Hark! The Holiday TV Specials
Are On!

Who needs a yule log, anyway?

Last week, I dissected one of my beloved holiday specials, but I don’t want you to think I’m some sort of Grinch. (Especially not the horrifying, mutant live-action Grinch that Jim Carrey portrayed a few years ago.) I actually spend as much time as possible each year gawking at the same cartoons and live-action shows that filled me with wonder as a kid. Here are four of my tried-and-true favorites:

  1. Ziggy’s Gift
    Don’t laugh. Inexplicably, one of the hokiest gag-a-day features on the comics page produced an Emmy-winning Christmas cartoon, complete with a heart-string-tugging soundtrack by Harry Nilsson. The pint-sized, bulbous-nosed protagonist never speaks, but he does manage to unwittingly outwit a gang of crooked Santas and a pickpocket. He also brings holiday cheer to a tiny orphanage.
  2. A Garfield Christmas Special
    If there’s anything that Garfield has done right, it’s animated specials for every occasion. From a surprisingly creepy Halloween adventure to a strange Hawaiian sojourn, Jim Davis’ characters touched all the bases. A Christmas trip to dorky Jon Arbuckle’s family farm provides plenty of fish-out-of-water comedy, and the scenes with Jon and his brother reverting to childhood and impatiently tormenting their father hit a little close to home. If you’re up for the mushy stuff, Garfield comforting Jon’s widowed grandmother will moisten your eyes a bit.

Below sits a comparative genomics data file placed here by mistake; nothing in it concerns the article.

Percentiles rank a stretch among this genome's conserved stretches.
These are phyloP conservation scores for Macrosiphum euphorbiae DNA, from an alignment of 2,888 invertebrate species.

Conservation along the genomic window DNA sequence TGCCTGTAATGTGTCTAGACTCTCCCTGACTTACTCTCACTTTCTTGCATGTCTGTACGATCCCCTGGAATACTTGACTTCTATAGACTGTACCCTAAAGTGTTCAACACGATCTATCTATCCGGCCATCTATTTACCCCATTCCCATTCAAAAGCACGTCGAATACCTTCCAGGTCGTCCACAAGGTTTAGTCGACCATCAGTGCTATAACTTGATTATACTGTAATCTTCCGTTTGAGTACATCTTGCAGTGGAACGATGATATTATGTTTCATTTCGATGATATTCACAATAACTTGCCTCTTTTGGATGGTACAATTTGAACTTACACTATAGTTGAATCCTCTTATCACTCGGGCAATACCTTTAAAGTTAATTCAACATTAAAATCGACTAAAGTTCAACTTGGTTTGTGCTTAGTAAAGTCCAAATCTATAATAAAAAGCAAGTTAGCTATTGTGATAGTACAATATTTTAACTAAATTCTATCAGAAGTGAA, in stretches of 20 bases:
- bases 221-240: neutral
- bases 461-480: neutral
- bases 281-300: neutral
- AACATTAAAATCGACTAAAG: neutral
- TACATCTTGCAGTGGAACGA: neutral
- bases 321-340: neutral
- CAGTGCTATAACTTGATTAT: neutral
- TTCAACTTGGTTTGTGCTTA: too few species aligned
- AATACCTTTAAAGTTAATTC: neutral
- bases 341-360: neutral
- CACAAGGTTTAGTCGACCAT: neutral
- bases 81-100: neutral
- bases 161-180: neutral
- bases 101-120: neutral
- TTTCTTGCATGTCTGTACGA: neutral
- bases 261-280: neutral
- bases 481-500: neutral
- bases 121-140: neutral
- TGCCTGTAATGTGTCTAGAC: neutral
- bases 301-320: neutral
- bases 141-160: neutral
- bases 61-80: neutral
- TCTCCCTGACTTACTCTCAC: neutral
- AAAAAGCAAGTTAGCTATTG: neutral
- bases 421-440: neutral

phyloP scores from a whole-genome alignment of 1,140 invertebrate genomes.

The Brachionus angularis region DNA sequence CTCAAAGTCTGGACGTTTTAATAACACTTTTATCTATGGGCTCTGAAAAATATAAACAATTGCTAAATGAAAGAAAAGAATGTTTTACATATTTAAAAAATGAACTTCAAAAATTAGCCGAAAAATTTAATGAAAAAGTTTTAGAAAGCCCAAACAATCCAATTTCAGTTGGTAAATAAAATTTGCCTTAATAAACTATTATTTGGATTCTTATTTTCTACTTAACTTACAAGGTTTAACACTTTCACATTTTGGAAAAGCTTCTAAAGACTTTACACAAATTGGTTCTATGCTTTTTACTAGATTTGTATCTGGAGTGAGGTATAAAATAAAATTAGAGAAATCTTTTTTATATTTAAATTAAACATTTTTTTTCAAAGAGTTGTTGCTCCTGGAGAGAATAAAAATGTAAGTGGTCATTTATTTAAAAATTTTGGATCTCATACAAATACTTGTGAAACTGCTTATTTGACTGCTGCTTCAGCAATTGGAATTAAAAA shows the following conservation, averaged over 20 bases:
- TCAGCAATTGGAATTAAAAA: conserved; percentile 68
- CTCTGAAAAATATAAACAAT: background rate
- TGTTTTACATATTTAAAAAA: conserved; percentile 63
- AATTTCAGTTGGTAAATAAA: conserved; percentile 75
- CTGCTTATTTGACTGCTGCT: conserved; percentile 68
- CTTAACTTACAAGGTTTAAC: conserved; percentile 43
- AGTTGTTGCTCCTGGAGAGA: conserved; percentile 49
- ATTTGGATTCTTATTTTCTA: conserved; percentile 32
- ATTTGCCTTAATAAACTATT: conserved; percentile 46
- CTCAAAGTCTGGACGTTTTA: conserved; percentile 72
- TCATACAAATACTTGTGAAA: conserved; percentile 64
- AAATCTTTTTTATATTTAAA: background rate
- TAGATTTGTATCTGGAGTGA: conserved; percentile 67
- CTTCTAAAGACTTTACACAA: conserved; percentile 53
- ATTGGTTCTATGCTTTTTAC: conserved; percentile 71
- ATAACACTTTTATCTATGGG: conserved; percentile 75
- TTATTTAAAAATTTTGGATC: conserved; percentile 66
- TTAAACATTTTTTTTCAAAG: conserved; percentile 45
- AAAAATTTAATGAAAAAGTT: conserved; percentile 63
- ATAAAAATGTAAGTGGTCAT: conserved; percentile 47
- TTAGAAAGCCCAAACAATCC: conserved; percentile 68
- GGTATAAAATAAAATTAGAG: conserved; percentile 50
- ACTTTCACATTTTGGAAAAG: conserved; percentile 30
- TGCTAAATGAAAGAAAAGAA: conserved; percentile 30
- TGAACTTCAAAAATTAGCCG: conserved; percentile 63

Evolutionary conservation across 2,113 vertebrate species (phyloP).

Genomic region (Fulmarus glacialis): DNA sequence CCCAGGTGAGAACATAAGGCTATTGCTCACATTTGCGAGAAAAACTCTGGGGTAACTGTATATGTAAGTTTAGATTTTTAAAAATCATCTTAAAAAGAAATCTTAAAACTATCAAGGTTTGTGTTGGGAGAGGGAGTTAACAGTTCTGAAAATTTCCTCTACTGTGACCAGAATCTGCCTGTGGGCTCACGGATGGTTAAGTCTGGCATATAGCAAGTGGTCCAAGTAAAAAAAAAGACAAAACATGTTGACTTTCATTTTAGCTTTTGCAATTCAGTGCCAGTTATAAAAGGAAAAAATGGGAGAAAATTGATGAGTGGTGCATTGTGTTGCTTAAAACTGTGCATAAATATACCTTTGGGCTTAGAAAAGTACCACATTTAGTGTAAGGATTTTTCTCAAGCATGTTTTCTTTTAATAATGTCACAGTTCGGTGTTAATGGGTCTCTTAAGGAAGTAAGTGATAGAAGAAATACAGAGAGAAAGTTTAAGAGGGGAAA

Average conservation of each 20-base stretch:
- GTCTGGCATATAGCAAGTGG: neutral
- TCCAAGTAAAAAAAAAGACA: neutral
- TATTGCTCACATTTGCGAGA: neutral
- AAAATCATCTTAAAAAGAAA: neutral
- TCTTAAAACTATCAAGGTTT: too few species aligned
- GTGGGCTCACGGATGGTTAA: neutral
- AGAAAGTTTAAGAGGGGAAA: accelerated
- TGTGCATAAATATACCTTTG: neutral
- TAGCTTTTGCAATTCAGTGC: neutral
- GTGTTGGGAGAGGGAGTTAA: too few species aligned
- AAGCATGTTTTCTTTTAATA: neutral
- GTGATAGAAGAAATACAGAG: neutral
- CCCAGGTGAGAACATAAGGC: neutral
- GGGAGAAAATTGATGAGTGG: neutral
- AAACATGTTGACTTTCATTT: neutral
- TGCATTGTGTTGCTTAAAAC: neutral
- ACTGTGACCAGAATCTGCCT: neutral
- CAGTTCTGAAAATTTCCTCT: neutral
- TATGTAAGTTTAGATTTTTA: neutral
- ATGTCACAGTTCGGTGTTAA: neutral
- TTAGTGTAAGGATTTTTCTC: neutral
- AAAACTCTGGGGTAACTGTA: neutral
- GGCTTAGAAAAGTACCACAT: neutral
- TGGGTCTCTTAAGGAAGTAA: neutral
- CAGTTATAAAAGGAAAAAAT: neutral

3. A Muppet Family Christmas
    I could probably put any one of the numerous offerings from the Henson crew on this list, but this one beats all the others for sheer numbers of Muppets. In keeping with the “holiday homecoming” theme, Kermit, Fozzie and the gang descend upon Mama Bear’s house. There are crossovers galore, from caroling Sesame Streeters to jolly Fraggles. My favorite gag involves a desperate turkey buying himself a stay of execution by convincing the Swedish Chef to try to cook Big Bird. The main conflict involves (who else?) Miss Piggy, who loses track of time while shopping and gets caught in a blizzard en route to the festivities. The show wraps up with a singalong by a room full of dozens of Muppets, which is an impressive sight.
  4. Blackadder’s Christmas Carol
    I discovered this one just a few years ago and quickly added it to my Yuletide rotation. The cast alone should convince you track it down: Rowan Atkinson, Robbie Coltrane, Jim Broadbent, Miranda Richardson, and Hugh Laurie. It’s a witty variation on the done-to-death Dickensian standard, as Ebenezer Blackadder is the lone good-hearted soul in a long family line of villainous men. Naturally, every conniving creature in Victorian England lines up to take advantage of him. He’s visited on Christmas Eve by a boozing ghost who tries to urge him to stay on the straight and narrow by showing him examples of the wickedness of his ancestors. Of course, Ebenezer misses the point completely, noticing how much fun those scoundrels seemed to have. He wakes up on Christmas morning a new man — lashing out at those who have wronged him, as well as the few innocents who haven’t. But he gets a quick comeuppance in an uproarious twist.

Okay, the next time we meet here it will already be 2009, so have a Merry Christmas, a Happy New Year, a Holly Jolly Chanukah, a Kickin’ Kwanzaa, and of course a Boisterous Boxing Day!

Article © 2008 by Kevin Brotzman